While visiting at my husband’s parents’ house some time before we were married, someone brought out some Indian arrowheads. Don’t remember who found them or why they were sitting out, I just remember part of the conversation surrounding them.
Fingering one of the points, feeling its cool smooth surface and examining its chiseled edges, I couldn’t help wonder about the story it could tell, could it talk. Who fashioned it? Had he traveled far to get the flint, or was it received in trade or by some other means? Was he a young man, still trying to earn the respect of his tribe? Or was he too old for battle, but a skilled arrowhead maker? What was he thinking as he chiseled it? Was he wrapped up in thoughts of the hunt to come, or did he dream of the girl he loved? Did he chip it down to a sharp point with plans to bring food home to the tribe? Or did he have thoughts of war and revenge?
And what had that point penetrated? Who or what had it killed? Did it pierce the hide of a deer, straight into the lungs and heart? Did it slice into the plucked-smooth, painted chest of a man? How had the point become lost? Did the shooter fall in battle? Did the arrow miss its mark and disappear into the forest? Did a wounded deer bound away into the gloom, with the point working its way ever deeper into the muscle?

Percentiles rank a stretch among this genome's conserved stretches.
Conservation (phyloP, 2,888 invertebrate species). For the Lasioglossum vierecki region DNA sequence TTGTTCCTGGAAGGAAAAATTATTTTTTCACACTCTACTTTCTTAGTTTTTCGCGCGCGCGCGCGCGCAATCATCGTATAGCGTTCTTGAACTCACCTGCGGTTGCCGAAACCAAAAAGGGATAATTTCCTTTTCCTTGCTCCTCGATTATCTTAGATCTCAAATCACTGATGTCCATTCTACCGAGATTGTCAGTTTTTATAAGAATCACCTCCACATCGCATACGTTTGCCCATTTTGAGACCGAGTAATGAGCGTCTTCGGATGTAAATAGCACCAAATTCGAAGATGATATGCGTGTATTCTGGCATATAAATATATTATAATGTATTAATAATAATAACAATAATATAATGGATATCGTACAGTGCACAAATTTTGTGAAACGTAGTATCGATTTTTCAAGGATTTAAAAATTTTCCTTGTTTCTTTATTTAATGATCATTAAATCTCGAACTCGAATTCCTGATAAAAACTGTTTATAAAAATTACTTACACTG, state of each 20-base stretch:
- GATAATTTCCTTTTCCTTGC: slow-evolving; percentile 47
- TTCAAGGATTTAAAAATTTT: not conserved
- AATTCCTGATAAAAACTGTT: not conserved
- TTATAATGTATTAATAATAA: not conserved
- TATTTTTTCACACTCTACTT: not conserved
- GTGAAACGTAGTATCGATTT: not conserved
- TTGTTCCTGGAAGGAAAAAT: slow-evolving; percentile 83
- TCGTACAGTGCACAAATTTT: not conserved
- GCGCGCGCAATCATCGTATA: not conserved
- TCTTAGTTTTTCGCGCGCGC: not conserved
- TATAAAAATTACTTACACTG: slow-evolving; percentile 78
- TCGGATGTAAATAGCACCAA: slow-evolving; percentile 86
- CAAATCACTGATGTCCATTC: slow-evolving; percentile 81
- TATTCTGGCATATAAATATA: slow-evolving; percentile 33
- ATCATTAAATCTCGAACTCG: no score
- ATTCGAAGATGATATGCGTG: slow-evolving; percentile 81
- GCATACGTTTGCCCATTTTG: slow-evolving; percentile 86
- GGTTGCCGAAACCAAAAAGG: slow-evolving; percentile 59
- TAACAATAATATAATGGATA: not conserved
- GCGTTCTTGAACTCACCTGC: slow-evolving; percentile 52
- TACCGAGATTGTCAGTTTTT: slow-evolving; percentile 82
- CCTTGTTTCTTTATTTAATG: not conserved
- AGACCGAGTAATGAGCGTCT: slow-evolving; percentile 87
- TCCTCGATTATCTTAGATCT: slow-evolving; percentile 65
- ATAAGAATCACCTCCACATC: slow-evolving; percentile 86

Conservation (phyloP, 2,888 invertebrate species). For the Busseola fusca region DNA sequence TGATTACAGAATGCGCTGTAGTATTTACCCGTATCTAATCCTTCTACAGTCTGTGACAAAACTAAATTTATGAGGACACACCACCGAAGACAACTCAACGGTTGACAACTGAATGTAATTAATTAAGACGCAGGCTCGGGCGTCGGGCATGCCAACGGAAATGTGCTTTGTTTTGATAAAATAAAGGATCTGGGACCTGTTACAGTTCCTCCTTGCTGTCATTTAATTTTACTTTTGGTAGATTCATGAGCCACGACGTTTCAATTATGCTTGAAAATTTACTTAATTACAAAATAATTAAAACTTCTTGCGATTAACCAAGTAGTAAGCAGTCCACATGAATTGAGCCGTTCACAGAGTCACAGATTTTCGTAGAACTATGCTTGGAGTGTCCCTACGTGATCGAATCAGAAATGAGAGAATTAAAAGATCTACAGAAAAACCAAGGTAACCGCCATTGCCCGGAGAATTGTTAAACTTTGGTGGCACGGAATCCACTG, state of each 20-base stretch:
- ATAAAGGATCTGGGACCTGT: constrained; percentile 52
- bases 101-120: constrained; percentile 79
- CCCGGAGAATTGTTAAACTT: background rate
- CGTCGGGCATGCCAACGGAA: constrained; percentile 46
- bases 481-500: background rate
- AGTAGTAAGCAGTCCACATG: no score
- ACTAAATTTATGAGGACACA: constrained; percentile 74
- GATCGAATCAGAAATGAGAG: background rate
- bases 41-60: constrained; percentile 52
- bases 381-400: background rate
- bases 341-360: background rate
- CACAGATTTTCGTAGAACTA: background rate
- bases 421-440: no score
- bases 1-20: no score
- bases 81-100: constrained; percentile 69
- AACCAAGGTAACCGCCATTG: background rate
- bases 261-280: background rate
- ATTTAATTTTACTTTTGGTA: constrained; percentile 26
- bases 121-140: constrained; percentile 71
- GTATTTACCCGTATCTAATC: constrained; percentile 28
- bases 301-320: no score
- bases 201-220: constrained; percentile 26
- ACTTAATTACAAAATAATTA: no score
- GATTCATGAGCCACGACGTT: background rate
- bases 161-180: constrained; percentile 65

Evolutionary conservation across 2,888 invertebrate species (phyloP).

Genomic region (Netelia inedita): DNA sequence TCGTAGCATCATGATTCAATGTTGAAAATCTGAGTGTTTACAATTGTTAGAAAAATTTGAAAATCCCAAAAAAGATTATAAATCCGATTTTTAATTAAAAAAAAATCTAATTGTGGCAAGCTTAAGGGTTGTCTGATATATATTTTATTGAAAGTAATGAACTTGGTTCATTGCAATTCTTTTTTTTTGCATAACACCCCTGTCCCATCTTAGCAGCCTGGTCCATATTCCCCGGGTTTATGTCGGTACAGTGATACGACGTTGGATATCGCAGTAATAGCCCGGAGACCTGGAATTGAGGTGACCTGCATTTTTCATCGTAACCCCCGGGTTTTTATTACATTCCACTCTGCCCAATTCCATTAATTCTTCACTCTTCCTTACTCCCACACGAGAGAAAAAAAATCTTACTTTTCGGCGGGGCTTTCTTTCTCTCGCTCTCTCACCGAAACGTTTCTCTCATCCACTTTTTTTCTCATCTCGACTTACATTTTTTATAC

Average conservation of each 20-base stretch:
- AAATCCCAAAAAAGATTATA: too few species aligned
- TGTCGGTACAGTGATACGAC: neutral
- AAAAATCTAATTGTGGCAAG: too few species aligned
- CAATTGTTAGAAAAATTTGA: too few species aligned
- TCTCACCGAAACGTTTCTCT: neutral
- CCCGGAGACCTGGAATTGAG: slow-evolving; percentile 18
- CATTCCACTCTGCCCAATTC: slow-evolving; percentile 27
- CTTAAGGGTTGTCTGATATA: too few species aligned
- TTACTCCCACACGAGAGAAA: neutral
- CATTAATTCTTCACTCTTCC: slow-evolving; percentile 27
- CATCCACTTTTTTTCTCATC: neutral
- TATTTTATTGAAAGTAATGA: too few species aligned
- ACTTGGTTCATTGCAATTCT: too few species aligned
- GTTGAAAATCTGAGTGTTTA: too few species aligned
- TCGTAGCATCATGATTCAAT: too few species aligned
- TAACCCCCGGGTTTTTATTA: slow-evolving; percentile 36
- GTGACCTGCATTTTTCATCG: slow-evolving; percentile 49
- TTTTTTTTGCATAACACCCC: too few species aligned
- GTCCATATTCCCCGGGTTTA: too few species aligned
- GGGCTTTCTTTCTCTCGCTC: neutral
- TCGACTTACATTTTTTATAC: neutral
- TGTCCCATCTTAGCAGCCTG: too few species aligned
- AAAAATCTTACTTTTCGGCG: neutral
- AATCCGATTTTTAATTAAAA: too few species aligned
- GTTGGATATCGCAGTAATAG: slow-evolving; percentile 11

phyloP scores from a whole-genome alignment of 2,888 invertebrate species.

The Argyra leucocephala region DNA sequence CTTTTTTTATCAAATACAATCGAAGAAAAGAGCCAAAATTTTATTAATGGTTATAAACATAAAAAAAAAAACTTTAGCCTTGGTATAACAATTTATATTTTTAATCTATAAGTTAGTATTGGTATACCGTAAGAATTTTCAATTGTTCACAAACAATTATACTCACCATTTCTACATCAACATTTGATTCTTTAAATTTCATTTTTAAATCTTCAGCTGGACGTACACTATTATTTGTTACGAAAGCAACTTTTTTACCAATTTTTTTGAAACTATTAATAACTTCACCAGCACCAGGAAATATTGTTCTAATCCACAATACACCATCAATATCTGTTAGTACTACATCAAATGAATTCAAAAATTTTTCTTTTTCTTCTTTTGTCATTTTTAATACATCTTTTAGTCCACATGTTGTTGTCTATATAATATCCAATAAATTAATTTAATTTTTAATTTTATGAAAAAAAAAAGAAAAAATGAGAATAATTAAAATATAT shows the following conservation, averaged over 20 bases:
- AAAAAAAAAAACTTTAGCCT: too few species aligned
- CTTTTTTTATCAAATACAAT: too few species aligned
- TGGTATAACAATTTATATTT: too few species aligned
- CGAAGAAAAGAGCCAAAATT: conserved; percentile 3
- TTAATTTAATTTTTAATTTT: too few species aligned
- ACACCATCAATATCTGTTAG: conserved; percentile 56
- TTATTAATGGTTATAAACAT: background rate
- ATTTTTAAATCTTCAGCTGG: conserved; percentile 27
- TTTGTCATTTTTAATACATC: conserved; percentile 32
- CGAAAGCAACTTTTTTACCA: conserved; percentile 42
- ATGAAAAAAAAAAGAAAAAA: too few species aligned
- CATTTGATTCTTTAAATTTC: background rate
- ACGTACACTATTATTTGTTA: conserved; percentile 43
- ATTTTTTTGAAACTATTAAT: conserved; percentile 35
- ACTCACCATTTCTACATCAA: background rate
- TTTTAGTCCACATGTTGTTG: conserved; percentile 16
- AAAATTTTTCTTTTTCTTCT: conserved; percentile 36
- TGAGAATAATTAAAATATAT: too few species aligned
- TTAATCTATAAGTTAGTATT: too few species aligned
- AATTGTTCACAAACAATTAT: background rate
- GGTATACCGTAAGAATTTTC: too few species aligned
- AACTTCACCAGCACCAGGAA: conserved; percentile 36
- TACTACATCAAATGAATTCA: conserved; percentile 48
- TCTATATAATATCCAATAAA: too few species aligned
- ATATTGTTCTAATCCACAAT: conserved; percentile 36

All these thoughts, and more, went through my mind as I handled the mute piece of flint. It had so much to tell, it seemed almost like a living thing. Still lost in thought, I said, “Whenever I see an arrowhead like this, I always wonder who made it.”
My father-in-law looked at me, a little confused. “The Indians made it.”
When I tried to explain what I meant, his expression grew more perplexed and then he shrugged. Probably thought, “What kind of wacko is my son marrying?”
Flash forward thirty-six years: recently said hubby and I were trying to track down information about an old army helmet. Turned out to be from Sweden, World War II vintage or before. (The Internet has so many uses!) Once we established just what the helmet was, I said to my husband, “My question is, how did it come to be on our kitchen table?”
He is his father’s son. “It came from my Uncle Don.”
Ummm, yes. But who worked the factory line that made it? To whom was it issued? Where had it traveled, what had it seen? Was its owner a father? If so, are his children still living, or grandchildren? Did he see action, or was the helmet merely a formality? What kind of a mind did it protect? What color were the eyes that peered from under it? Had the wearer’s sweat soaked that leather liner? How did it get from Sweden to Ohio?
I frequently wonder things like that about items I see. Is this one of the things that makes me a writer? Or am I just weird?